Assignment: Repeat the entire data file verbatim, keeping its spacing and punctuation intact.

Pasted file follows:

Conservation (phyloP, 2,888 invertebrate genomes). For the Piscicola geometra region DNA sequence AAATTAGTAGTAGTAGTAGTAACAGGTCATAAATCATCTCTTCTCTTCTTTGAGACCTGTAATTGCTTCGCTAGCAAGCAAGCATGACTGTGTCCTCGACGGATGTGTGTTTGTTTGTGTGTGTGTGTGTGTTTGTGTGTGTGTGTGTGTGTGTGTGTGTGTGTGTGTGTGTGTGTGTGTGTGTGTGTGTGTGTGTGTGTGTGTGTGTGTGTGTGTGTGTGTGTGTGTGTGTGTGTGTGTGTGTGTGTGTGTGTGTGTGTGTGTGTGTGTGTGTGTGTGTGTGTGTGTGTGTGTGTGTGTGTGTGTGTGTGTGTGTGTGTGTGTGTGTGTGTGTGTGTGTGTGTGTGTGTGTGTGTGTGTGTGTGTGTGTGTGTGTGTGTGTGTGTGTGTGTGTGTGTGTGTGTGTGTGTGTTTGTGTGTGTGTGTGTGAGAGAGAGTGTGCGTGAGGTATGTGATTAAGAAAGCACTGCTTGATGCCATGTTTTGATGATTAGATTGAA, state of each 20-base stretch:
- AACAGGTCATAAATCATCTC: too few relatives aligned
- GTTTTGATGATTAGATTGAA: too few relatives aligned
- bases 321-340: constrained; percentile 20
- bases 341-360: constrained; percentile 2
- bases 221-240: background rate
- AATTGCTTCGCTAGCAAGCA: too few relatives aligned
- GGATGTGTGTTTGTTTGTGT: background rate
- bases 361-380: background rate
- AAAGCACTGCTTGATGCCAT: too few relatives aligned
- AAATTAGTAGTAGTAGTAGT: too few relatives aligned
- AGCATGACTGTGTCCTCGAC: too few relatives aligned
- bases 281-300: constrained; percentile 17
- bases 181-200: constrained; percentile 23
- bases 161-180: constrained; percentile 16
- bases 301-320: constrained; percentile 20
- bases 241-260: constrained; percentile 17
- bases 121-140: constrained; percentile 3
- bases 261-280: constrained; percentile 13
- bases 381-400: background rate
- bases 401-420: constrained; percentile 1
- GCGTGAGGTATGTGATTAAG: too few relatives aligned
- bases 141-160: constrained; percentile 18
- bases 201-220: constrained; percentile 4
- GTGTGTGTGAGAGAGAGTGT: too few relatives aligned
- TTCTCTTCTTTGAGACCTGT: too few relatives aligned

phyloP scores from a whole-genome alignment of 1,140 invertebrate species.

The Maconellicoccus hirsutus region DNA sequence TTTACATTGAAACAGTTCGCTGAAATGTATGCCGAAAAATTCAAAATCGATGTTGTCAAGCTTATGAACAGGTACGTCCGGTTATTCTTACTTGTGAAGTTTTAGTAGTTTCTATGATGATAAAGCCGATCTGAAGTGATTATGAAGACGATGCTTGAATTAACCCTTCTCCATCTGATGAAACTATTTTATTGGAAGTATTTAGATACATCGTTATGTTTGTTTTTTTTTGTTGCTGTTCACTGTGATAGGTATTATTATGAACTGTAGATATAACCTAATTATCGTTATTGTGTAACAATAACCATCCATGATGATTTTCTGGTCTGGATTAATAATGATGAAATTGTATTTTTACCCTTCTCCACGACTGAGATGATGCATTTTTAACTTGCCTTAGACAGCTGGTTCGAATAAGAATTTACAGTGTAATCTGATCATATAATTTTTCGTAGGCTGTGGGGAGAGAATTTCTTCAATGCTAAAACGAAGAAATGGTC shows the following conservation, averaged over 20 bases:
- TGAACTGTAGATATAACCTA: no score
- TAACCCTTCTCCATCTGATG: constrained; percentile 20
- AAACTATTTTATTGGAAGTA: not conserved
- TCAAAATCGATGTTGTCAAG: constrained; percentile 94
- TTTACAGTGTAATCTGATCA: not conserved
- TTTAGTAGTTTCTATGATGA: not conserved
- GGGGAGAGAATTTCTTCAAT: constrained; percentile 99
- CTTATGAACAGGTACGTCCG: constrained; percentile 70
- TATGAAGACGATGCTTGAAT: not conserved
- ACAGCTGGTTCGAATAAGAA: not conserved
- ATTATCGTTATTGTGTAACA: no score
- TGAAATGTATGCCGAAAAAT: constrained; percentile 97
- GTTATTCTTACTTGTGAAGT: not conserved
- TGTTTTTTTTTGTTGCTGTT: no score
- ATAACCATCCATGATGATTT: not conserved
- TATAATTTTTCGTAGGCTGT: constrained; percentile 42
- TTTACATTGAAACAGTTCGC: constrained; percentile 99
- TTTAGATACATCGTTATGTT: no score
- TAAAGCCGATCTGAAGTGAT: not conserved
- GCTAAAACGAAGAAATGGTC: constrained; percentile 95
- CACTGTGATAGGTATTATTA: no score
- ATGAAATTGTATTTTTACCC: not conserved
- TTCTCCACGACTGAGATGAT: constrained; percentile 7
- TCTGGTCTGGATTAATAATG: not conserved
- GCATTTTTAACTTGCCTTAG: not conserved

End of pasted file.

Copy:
Conservation (phyloP, 2,888 invertebrate genomes). For the Piscicola geometra region DNA sequence AAATTAGTAGTAGTAGTAGTAACAGGTCATAAATCATCTCTTCTCTTCTTTGAGACCTGTAATTGCTTCGCTAGCAAGCAAGCATGACTGTGTCCTCGACGGATGTGTGTTTGTTTGTGTGTGTGTGTGTGTTTGTGTGTGTGTGTGTGTGTGTGTGTGTGTGTGTGTGTGTGTGTGTGTGTGTGTGTGTGTGTGTGTGTGTGTGTGTGTGTGTGTGTGTGTGTGTGTGTGTGTGTGTGTGTGTGTGTGTGTGTGTGTGTGTGTGTGTGTGTGTGTGTGTGTGTGTGTGTGTGTGTGTGTGTGTGTGTGTGTGTGTGTGTGTGTGTGTGTGTGTGTGTGTGTGTGTGTGTGTGTGTGTGTGTGTGTGTGTGTGTGTGTGTGTGTGTGTGTGTGTGTGTGTGTGTGTGTGTGTTTGTGTGTGTGTGTGTGAGAGAGAGTGTGCGTGAGGTATGTGATTAAGAAAGCACTGCTTGATGCCATGTTTTGATGATTAGATTGAA, state of each 20-base stretch:
- AACAGGTCATAAATCATCTC: too few relatives aligned
- GTTTTGATGATTAGATTGAA: too few relatives aligned
- bases 321-340: constrained; percentile 20
- bases 341-360: constrained; percentile 2
- bases 221-240: background rate
- AATTGCTTCGCTAGCAAGCA: too few relatives aligned
- GGATGTGTGTTTGTTTGTGT: background rate
- bases 361-380: background rate
- AAAGCACTGCTTGATGCCAT: too few relatives aligned
- AAATTAGTAGTAGTAGTAGT: too few relatives aligned
- AGCATGACTGTGTCCTCGAC: too few relatives aligned
- bases 281-300: constrained; percentile 17
- bases 181-200: constrained; percentile 23
- bases 161-180: constrained; percentile 16
- bases 301-320: constrained; percentile 20
- bases 241-260: constrained; percentile 17
- bases 121-140: constrained; percentile 3
- bases 261-280: constrained; percentile 13
- bases 381-400: background rate
- bases 401-420: constrained; percentile 1
- GCGTGAGGTATGTGATTAAG: too few relatives aligned
- bases 141-160: constrained; percentile 18
- bases 201-220: constrained; percentile 4
- GTGTGTGTGAGAGAGAGTGT: too few relatives aligned
- TTCTCTTCTTTGAGACCTGT: too few relatives aligned

phyloP scores from a whole-genome alignment of 1,140 invertebrate species.

The Maconellicoccus hirsutus region DNA sequence TTTACATTGAAACAGTTCGCTGAAATGTATGCCGAAAAATTCAAAATCGATGTTGTCAAGCTTATGAACAGGTACGTCCGGTTATTCTTACTTGTGAAGTTTTAGTAGTTTCTATGATGATAAAGCCGATCTGAAGTGATTATGAAGACGATGCTTGAATTAACCCTTCTCCATCTGATGAAACTATTTTATTGGAAGTATTTAGATACATCGTTATGTTTGTTTTTTTTTGTTGCTGTTCACTGTGATAGGTATTATTATGAACTGTAGATATAACCTAATTATCGTTATTGTGTAACAATAACCATCCATGATGATTTTCTGGTCTGGATTAATAATGATGAAATTGTATTTTTACCCTTCTCCACGACTGAGATGATGCATTTTTAACTTGCCTTAGACAGCTGGTTCGAATAAGAATTTACAGTGTAATCTGATCATATAATTTTTCGTAGGCTGTGGGGAGAGAATTTCTTCAATGCTAAAACGAAGAAATGGTC shows the following conservation, averaged over 20 bases:
- TGAACTGTAGATATAACCTA: no score
- TAACCCTTCTCCATCTGATG: constrained; percentile 20
- AAACTATTTTATTGGAAGTA: not conserved
- TCAAAATCGATGTTGTCAAG: constrained; percentile 94
- TTTACAGTGTAATCTGATCA: not conserved
- TTTAGTAGTTTCTATGATGA: not conserved
- GGGGAGAGAATTTCTTCAAT: constrained; percentile 99
- CTTATGAACAGGTACGTCCG: constrained; percentile 70
- TATGAAGACGATGCTTGAAT: not conserved
- ACAGCTGGTTCGAATAAGAA: not conserved
- ATTATCGTTATTGTGTAACA: no score
- TGAAATGTATGCCGAAAAAT: constrained; percentile 97
- GTTATTCTTACTTGTGAAGT: not conserved
- TGTTTTTTTTTGTTGCTGTT: no score
- ATAACCATCCATGATGATTT: not conserved
- TATAATTTTTCGTAGGCTGT: constrained; percentile 42
- TTTACATTGAAACAGTTCGC: constrained; percentile 99
- TTTAGATACATCGTTATGTT: no score
- TAAAGCCGATCTGAAGTGAT: not conserved
- GCTAAAACGAAGAAATGGTC: constrained; percentile 95
- CACTGTGATAGGTATTATTA: no score
- ATGAAATTGTATTTTTACCC: not conserved
- TTCTCCACGACTGAGATGAT: constrained; percentile 7
- TCTGGTCTGGATTAATAATG: not conserved
- GCATTTTTAACTTGCCTTAG: not conserved